and sat down next to him on the couch. He smiled and she watched him as they both drank,
like he'd seen in movies. He had no idea how long he’d been there. Five minutes?
An hour? Martha put her glass down on a narrow table that rose behind the couch and put
her hand on his knee. The weight of it was frank, certain. He willed himself not to get
hard, but there was nothing he could do.
“I like you,” Martha said. “I’ve
watched you in the office. You’re so… dependable. And, I think” —her
hand moved up his leg a bit—“Just a tad ambitious?”
Chase’s heart was pounding. How far was
she going to go? Would he say yes? Could he say no? She was definitely looking to sleep
with him, and he didn’t even have a girlfriend that he could avoid cheating on. Martha
leaned closer, but not close enough to kiss him. Would he be able to? What if he was sloppy?
“I want you to do something for me,” she
said, from far away. He could see her nipples under the shirt, and his hand trembled, clutching
the glass. She took it from him and put it on the table, then undid the top button of her
shirt. Chase stopped breathing as she took his hand and put it on her breast.
“I like you,” she breathed, but he
didn’t hear it. His hand felt like immovable lead on her soft skin. “I’d like
you to be my friend. Will you?”
“Good,” she said, and kissed him,
lightly, on the cheek. He was terrified he was would come then and there, in his pants,
and ruin it all. But then she sat back, leaving his hand in the air. With a thin smile
and a wink, she buttoned her shirt. “It’s getting late,” she said. “But
you can come back again sometime, can’t you?” He nodded.
took on a businesslike tone, but it was still demure enough not to wake him from his spell.
“There’s still that matter of you doing me a favor. Then maybe I can do something
for you? It’s just a little thing.”
“What?” he finally said.
She produced an envelope, but he
couldn’t have said from where. “Just add this to your afternoon deliveries.
It’s an extra building, I know, but it’s not far off your route, and I’ll make
it worth your while.” She handed it to him. “Wait for an answer. It will be yes
or no. Then call me from the office.”
all. But if it works out, there’ll be more. And more afternoon visits here. Okay?”
now I need to get back to work.” She stood up and pushed back the sheet, letting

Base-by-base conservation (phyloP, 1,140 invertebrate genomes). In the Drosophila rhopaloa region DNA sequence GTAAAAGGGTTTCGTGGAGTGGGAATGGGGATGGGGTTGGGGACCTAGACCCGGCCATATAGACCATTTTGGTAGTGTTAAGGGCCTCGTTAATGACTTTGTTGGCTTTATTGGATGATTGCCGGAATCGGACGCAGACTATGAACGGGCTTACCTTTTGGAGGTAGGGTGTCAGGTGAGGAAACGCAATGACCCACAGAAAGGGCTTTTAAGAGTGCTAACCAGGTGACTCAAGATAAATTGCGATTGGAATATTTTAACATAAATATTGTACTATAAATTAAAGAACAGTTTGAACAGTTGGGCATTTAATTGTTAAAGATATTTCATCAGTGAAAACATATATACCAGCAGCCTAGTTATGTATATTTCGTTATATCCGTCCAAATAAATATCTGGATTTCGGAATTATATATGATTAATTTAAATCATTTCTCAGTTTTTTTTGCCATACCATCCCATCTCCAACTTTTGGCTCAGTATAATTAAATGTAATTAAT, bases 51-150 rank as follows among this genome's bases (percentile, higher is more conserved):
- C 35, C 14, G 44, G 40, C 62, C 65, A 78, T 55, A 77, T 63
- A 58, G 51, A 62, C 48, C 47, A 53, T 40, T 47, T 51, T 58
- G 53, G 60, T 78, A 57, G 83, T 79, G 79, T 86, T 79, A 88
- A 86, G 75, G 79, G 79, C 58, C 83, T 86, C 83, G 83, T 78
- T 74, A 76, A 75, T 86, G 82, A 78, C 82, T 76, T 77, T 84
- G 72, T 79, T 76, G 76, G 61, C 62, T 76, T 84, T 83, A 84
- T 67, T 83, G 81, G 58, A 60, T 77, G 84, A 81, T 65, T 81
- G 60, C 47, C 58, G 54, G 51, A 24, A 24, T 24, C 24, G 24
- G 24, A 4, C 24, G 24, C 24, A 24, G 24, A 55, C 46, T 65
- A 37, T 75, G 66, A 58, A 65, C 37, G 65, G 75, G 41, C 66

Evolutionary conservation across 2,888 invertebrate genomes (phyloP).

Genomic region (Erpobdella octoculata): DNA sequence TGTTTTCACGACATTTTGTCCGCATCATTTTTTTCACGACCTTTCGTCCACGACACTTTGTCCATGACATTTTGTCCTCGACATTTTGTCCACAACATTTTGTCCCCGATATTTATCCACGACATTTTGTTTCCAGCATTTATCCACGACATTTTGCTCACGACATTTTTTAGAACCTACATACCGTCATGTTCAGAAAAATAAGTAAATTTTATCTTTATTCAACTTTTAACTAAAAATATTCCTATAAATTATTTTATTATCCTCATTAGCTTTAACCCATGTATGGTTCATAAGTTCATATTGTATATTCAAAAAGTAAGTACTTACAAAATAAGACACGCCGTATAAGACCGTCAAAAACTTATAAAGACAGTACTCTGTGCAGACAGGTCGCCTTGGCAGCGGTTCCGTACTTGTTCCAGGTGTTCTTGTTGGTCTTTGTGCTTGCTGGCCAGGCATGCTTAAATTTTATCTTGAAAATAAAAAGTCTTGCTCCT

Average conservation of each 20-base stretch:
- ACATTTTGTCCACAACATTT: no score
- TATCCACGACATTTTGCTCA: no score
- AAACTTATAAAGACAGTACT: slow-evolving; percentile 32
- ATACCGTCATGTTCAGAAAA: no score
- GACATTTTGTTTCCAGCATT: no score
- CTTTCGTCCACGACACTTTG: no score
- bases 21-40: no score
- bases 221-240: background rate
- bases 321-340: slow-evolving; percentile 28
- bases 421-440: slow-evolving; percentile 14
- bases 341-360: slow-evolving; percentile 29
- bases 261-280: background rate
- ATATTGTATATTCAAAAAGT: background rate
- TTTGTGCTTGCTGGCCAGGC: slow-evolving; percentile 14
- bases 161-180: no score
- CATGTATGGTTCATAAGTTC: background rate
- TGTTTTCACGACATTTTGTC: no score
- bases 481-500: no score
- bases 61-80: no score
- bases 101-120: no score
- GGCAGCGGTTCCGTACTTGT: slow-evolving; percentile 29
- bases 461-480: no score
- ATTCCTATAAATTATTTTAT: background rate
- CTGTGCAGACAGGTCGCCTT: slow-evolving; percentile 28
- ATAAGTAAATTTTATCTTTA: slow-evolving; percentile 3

daylight in and waking him from whatever stupor he’d been in. What had just happened?
Martha led him to the door. “Hurry now,”
she said. “If you cut across Copley Square, you can be at his office in no time.
Don’t forget to wait.”
rejoined the afternoon foot traffic. He’d walked a block before he realized that
he wasn’t listening to his Walkman, and had forgotten his hat in Martha’s house.
He decided he didn’t need it. He made one of his scheduled stops before making his
way to the building where he made the delivery for Martha. It was in one of the older buildings
in a neighborhood that hadn’t been modernized yet, with an elevator the size of a
coffin. It moved in sudden jerks, and Chase regretted not taking the stairs to the fourth
the door finally shuddered open, he stepped into an airless hall lined with pebbled glass
doors. He found the one listed on the envelope, and stepped in.
The office was a cramped, crowded space,
littered with mismatched furniture and rows of old file cabinets that split the room in
half. A half dozen battered gray desks stood in rows, three to a side, and desperate looking
men were all talking quickly into telephones or pecking at electric typewriters. No one
looked up when he walked down the left side, looking at the nameplates. The third one matched.
He sat on the metal chair next to the desk and waited to be noticed.
The man, a sweaty, balding man with
yellowed teeth finally looked at him. “Whattaya want, kid?”
he said, handing over the envelope. “I’m supposed to wait for an answer.”
grabbed the envelope from his hand and tore it open with a knife. He took out a folded
letter and began to read it with an air of frustration. But as he read on, his expression
changed, until it was suspicious and pale. He looked around the room, to make sure that
no one was paying them any attention. But the typewriters continued to clack and the voices
jabbered into the phones and the man leaned closely to Chase. When he spoke, his breath
hovered over Chase like a poison cloud.
“Tell her I said yes. And don’t you ever
fucking come into this building again, or I’ll slice your throat with this letter
opener, got it?”
nodded. But he stood up firmly, keeping his eyes steady on the pathetic little man. He
didn’t know what the letter had said, but he knew he had the man in his power nonetheless.
understood Martha’s hours of looking through registry records. She probably
had other ways of getting blackmail material, too.
And now Chase was part of it.
When he got back to the office, Chase
didn’t care that he’d missed lunch, or that Tim and Ron jeered him for not
admitting to whatever Martha had done to him. “You lost your hat,” Ron said.
“Left it on her bedpost,” laughed Tim.
It simply didn’t matter. Instead, he
went to his desk and called her.
answer was yes,” Chase told her.
“Hmm,” Martha purred. “I thought
so. Did you look in the outside pocket of your briefcase?”
He hung up, and reached for his bag.
Inside was a plain white envelope. Keeping it down behind the desk and out of
view to Tim or Ron, he opened it. Inside, he found a hundred dollar bill and a
stiff piece of paper. A gift certificate to Louis of Boston. Two hundred and fifty dollars.
His mind reeled with visions of tailored shirts and silk ties.